“The Raid” reduces action filmmaking to three acts: guns, machetes and fists ‘n’ feet.
Gareth Huw Evans—easily the best Welsh action director working in Indonesia—showcases silat, a vigorous and idiosyncratic Indonesian form of martial arts within over ninety minutes of near-non-stop mayhem. An unprepared squad of young policemen is sent to clear out a Jakarta gangster’s lair, a tall, moldering fortress full of baddies and bad things. Evans says that he and his fight choreographers worked relentlessly on each scene, videotaping them until every gesture fit together. As in John Carpenter’s early “Dark Star” and “Assault on Precinct 13,” Evans draws on the sinister potential of confined spaces rather than sprawling landscapes. The production values are the spiraling battles and body count, and the indeterminate timelessness of the apartment building and its tropical rot.
Evans laughs at that characterization. “Luckily, most of it was a studio! So at least if it looked grimy, it wasn’t too bad to shoot.” While it’s 2011, it’s also 1992, it could be 1957, even. He nods. “One of the things we were very careful about is to have slight differences in the design of the architecture, so that we could maintain a sense of visual interest. So we had the atrium [site of an earlier ultraviolent shootout], we played around with darkness and light, high and low, how your eyes can adjust in the darkness to see things you wouldn’t ordinarily see. And trying to figure how going into different rooms gives you different textures. The few brief moments we ever go outside, it’s dangerous there. That idea that it’s almost more dangerous to be on the outside than the inside. You’re safer in the corridor than near a window, we wanted that feel.”
One extended battle continues in an unbroken shot with the camera rappelling along with a character through a hole in a floor/ceiling. “I threw the suggestion out to my DoP, and I was like, okay, I want to go through that hole. When we designed it, for me, it was a no-brainer. I had to go through the hole. I didn’t want to have a clunky transition from one room to the next, if we can drop through the hole with him, and carry on the choreography, then great, let’s do that. We couldn’t afford rigging, we couldn’t afford a proper rig to send the camera [through the hole in the ceiling] so we had one camera guy up on top and the camera’s on a Fig-rig [named for filmmaker Mike Figgis], a steering wheel, so he’s holding onto it, and he’s got a wire on his back and there’s a wire on the camera. So basically on ‘Action!’ the guy drops down, and the camera guy follows with him and falls onto the floor and then he pushes half his body out through the hole and turns the camera. Meanwhile, on the ground floor, we have my second DoP standing on a table. And he’s waiting, when it comes through and it twists, he grabs it, takes control of it then carries on. We did about ten, twelve takes to get it, but in the end we were really happy.”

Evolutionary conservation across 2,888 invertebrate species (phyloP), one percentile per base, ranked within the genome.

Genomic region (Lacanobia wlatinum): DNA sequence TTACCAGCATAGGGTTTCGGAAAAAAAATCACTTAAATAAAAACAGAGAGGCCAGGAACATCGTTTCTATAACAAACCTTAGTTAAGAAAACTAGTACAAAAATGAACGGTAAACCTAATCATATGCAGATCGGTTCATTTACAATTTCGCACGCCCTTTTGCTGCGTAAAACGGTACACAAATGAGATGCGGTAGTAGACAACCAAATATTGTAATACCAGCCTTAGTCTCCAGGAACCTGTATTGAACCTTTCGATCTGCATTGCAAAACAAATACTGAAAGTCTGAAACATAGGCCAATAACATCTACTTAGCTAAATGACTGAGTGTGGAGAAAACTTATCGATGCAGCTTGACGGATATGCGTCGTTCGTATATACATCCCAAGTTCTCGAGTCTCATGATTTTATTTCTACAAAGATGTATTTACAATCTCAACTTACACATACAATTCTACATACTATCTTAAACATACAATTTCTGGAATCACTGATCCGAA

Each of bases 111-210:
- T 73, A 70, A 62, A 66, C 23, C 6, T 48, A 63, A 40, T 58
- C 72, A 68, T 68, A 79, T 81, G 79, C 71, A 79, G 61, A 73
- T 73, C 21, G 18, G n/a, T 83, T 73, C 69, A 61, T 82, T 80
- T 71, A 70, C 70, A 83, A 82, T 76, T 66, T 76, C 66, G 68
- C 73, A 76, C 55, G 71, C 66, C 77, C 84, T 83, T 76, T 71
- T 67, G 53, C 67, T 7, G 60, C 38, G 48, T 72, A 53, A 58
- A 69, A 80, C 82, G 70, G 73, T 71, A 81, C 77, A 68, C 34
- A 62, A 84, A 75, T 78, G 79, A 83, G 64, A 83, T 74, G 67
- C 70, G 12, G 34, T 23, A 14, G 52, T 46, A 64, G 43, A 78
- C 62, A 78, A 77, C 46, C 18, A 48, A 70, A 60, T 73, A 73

It’s a lo-fi version of shots where a crane moves across a landscape and you’re gently aware of the operator getting off the crane and walking with Steadicam. “We did that!” Evans says, laughing “We did that in this as well! When the truck [of police] arrives [in the courtyard of the compound], right up above it, and the doors burst open and they all start getting out, the camera comes down and then we detached the camera from the crane, we had it on the Fig-rig, and then as he comes down, we take him off the wire to keep him safe, because he had to go right to the edge, we track along, we follow him back. We did it all in one shot. That was a dreadful shot to do! That, on a normal setting is hard enough, but we were dealing with the sun. The sun in Indonesia, it’s clouds on and off. So sometimes you’d get it exactly as you want it to look, but only for two minutes, so you do that one take, you reset, then you have to wait fifteen minutes for the sun to go under the clouds again. It’s such a long, long process every inch of the way. If we shoot it with the full sun, then we all of a sudden have the shadow of the crane straight across the floor. It was a big, big, big mess, that shot.”
Mike Figgis tweeted from the set of his current movie that long takes are elegant, great, but always be prepared to cut it into four parts if you can’t get it in time. “Exactly. Me and my producer, for that shot particularly, we were at that point, look, give me until two o’clock to get it, if I don’t get it by two o’clock, I’m splitting it up.” Still, Evans and his crew make it all look effortless, except for cleaning up the sweat and the fake blood. The sequel, which he’s about to begin work on, does sprawl across Jakarta: Evans says he has no intention of repeating himself.
“The Raid: Redemption” is now playing.
Ray Pride is Newcity’s film critic and a contributing editor to Filmmaker magazine.
His history of Chicago “Ghost Signs” in words and images will be published in Spring 2022.